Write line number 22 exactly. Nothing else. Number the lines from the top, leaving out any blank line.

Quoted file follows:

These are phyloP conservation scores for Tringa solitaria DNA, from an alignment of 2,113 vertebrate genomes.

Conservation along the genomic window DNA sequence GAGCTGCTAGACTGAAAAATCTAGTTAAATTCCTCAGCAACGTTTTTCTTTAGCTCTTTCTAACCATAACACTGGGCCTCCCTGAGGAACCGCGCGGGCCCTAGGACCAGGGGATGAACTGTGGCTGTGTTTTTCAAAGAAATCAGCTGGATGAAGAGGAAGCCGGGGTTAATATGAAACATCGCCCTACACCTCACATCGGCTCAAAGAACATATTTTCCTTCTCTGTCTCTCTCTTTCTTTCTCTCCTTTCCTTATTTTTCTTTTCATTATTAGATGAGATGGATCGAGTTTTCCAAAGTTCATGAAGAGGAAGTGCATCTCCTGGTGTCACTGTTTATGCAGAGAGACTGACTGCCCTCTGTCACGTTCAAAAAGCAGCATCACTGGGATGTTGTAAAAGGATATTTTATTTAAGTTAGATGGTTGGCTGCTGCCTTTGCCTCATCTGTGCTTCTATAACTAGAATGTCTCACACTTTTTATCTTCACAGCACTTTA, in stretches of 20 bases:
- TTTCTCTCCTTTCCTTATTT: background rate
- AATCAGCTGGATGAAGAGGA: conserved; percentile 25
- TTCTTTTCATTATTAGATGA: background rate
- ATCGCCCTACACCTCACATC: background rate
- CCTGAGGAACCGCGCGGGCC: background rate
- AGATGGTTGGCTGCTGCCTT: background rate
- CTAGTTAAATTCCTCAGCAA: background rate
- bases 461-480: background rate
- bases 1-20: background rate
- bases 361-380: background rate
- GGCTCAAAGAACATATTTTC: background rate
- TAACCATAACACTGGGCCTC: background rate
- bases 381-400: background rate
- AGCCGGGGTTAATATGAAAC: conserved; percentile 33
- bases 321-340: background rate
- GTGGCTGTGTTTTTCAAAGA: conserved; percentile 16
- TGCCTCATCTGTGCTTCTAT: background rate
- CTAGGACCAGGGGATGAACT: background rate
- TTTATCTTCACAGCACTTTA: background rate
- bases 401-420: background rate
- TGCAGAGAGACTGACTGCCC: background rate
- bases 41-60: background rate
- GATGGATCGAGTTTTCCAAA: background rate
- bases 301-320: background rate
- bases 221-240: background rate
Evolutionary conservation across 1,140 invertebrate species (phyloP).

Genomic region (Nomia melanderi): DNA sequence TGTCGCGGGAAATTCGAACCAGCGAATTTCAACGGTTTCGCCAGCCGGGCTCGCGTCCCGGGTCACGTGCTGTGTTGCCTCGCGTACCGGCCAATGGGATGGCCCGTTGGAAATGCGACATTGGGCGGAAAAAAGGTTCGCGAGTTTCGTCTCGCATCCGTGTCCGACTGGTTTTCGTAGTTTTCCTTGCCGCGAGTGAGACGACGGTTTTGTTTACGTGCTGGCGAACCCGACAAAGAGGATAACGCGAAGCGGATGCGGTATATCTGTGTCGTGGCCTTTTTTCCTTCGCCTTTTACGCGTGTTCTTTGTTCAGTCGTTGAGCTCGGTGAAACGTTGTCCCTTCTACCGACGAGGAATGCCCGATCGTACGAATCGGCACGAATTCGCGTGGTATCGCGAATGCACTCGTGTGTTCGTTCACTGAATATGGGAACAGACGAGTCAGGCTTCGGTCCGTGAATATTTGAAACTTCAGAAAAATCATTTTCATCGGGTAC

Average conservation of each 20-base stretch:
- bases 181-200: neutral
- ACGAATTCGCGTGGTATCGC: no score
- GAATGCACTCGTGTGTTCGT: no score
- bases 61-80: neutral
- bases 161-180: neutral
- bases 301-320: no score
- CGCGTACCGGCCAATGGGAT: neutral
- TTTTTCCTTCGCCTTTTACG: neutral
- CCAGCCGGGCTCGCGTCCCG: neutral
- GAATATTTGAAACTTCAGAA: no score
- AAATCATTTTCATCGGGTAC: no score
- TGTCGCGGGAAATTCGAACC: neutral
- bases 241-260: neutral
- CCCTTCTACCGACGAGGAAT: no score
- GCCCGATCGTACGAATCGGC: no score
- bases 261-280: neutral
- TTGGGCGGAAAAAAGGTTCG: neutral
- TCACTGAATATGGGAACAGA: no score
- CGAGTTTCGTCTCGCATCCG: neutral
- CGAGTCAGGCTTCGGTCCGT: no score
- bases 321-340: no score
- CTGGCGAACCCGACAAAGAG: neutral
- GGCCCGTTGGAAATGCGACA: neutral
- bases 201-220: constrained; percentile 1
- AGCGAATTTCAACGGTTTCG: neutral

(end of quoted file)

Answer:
- bases 401-420: background rate